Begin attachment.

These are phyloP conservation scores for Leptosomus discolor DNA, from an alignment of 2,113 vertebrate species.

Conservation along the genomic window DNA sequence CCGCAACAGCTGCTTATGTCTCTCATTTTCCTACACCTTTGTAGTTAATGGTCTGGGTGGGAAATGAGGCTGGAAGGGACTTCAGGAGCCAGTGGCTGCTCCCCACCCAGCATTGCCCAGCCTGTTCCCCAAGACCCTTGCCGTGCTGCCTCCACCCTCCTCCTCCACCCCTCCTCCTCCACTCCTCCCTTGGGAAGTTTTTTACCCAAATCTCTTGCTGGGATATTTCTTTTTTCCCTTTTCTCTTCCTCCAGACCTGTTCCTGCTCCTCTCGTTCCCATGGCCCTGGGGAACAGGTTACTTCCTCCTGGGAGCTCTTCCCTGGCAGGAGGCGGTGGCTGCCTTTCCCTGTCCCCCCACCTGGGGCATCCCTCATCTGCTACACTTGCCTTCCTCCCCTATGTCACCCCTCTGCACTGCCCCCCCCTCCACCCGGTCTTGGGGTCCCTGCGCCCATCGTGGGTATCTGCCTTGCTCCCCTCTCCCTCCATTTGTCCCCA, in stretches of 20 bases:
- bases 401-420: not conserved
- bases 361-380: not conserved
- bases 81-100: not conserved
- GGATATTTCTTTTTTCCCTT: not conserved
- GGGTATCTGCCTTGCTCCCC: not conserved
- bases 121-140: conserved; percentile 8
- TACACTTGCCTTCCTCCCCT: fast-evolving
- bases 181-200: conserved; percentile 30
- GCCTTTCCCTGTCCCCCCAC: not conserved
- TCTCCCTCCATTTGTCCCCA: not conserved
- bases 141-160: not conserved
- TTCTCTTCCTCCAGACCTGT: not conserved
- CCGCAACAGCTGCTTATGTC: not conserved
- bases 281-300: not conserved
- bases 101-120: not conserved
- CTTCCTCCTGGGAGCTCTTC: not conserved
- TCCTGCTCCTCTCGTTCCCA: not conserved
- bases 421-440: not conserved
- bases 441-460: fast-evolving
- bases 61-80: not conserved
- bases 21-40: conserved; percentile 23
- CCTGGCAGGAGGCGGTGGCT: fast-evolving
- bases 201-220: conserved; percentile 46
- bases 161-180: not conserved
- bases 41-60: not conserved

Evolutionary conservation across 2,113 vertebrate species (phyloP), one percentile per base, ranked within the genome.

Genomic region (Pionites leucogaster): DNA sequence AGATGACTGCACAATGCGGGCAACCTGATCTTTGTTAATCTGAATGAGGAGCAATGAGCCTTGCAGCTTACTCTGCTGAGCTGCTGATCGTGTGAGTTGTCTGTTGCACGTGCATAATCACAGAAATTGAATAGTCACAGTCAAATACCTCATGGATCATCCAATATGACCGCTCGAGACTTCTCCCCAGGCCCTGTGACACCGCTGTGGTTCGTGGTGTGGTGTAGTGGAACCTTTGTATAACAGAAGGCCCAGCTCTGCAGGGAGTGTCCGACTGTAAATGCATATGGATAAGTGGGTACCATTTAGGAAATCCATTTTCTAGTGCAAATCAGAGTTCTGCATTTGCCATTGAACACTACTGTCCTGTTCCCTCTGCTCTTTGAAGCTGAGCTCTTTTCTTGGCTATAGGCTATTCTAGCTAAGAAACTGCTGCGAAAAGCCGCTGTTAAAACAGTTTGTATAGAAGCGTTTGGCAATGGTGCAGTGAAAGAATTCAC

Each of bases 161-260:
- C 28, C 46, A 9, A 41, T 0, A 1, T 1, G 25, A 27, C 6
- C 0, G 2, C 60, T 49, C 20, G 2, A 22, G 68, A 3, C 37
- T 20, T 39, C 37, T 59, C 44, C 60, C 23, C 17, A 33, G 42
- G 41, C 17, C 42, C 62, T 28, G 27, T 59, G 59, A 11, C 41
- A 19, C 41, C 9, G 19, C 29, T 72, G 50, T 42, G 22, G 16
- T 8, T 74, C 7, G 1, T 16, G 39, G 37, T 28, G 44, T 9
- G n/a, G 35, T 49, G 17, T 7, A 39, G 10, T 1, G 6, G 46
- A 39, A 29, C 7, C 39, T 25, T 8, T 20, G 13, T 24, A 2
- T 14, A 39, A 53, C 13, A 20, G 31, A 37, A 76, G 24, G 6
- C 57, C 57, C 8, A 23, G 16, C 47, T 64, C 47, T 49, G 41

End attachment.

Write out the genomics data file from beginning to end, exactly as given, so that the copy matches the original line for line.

These are phyloP conservation scores for Leptosomus discolor DNA, from an alignment of 2,113 vertebrate species.

Conservation along the genomic window DNA sequence CCGCAACAGCTGCTTATGTCTCTCATTTTCCTACACCTTTGTAGTTAATGGTCTGGGTGGGAAATGAGGCTGGAAGGGACTTCAGGAGCCAGTGGCTGCTCCCCACCCAGCATTGCCCAGCCTGTTCCCCAAGACCCTTGCCGTGCTGCCTCCACCCTCCTCCTCCACCCCTCCTCCTCCACTCCTCCCTTGGGAAGTTTTTTACCCAAATCTCTTGCTGGGATATTTCTTTTTTCCCTTTTCTCTTCCTCCAGACCTGTTCCTGCTCCTCTCGTTCCCATGGCCCTGGGGAACAGGTTACTTCCTCCTGGGAGCTCTTCCCTGGCAGGAGGCGGTGGCTGCCTTTCCCTGTCCCCCCACCTGGGGCATCCCTCATCTGCTACACTTGCCTTCCTCCCCTATGTCACCCCTCTGCACTGCCCCCCCCTCCACCCGGTCTTGGGGTCCCTGCGCCCATCGTGGGTATCTGCCTTGCTCCCCTCTCCCTCCATTTGTCCCCA, in stretches of 20 bases:
- bases 401-420: not conserved
- bases 361-380: not conserved
- bases 81-100: not conserved
- GGATATTTCTTTTTTCCCTT: not conserved
- GGGTATCTGCCTTGCTCCCC: not conserved
- bases 121-140: conserved; percentile 8
- TACACTTGCCTTCCTCCCCT: fast-evolving
- bases 181-200: conserved; percentile 30
- GCCTTTCCCTGTCCCCCCAC: not conserved
- TCTCCCTCCATTTGTCCCCA: not conserved
- bases 141-160: not conserved
- TTCTCTTCCTCCAGACCTGT: not conserved
- CCGCAACAGCTGCTTATGTC: not conserved
- bases 281-300: not conserved
- bases 101-120: not conserved
- CTTCCTCCTGGGAGCTCTTC: not conserved
- TCCTGCTCCTCTCGTTCCCA: not conserved
- bases 421-440: not conserved
- bases 441-460: fast-evolving
- bases 61-80: not conserved
- bases 21-40: conserved; percentile 23
- CCTGGCAGGAGGCGGTGGCT: fast-evolving
- bases 201-220: conserved; percentile 46
- bases 161-180: not conserved
- bases 41-60: not conserved

Evolutionary conservation across 2,113 vertebrate species (phyloP), one percentile per base, ranked within the genome.

Genomic region (Pionites leucogaster): DNA sequence AGATGACTGCACAATGCGGGCAACCTGATCTTTGTTAATCTGAATGAGGAGCAATGAGCCTTGCAGCTTACTCTGCTGAGCTGCTGATCGTGTGAGTTGTCTGTTGCACGTGCATAATCACAGAAATTGAATAGTCACAGTCAAATACCTCATGGATCATCCAATATGACCGCTCGAGACTTCTCCCCAGGCCCTGTGACACCGCTGTGGTTCGTGGTGTGGTGTAGTGGAACCTTTGTATAACAGAAGGCCCAGCTCTGCAGGGAGTGTCCGACTGTAAATGCATATGGATAAGTGGGTACCATTTAGGAAATCCATTTTCTAGTGCAAATCAGAGTTCTGCATTTGCCATTGAACACTACTGTCCTGTTCCCTCTGCTCTTTGAAGCTGAGCTCTTTTCTTGGCTATAGGCTATTCTAGCTAAGAAACTGCTGCGAAAAGCCGCTGTTAAAACAGTTTGTATAGAAGCGTTTGGCAATGGTGCAGTGAAAGAATTCAC

Each of bases 161-260:
- C 28, C 46, A 9, A 41, T 0, A 1, T 1, G 25, A 27, C 6
- C 0, G 2, C 60, T 49, C 20, G 2, A 22, G 68, A 3, C 37
- T 20, T 39, C 37, T 59, C 44, C 60, C 23, C 17, A 33, G 42
- G 41, C 17, C 42, C 62, T 28, G 27, T 59, G 59, A 11, C 41
- A 19, C 41, C 9, G 19, C 29, T 72, G 50, T 42, G 22, G 16
- T 8, T 74, C 7, G 1, T 16, G 39, G 37, T 28, G 44, T 9
- G n/a, G 35, T 49, G 17, T 7, A 39, G 10, T 1, G 6, G 46
- A 39, A 29, C 7, C 39, T 25, T 8, T 20, G 13, T 24, A 2
- T 14, A 39, A 53, C 13, A 20, G 31, A 37, A 76, G 24, G 6
- C 57, C 57, C 8, A 23, G 16, C 47, T 64, C 47, T 49, G 41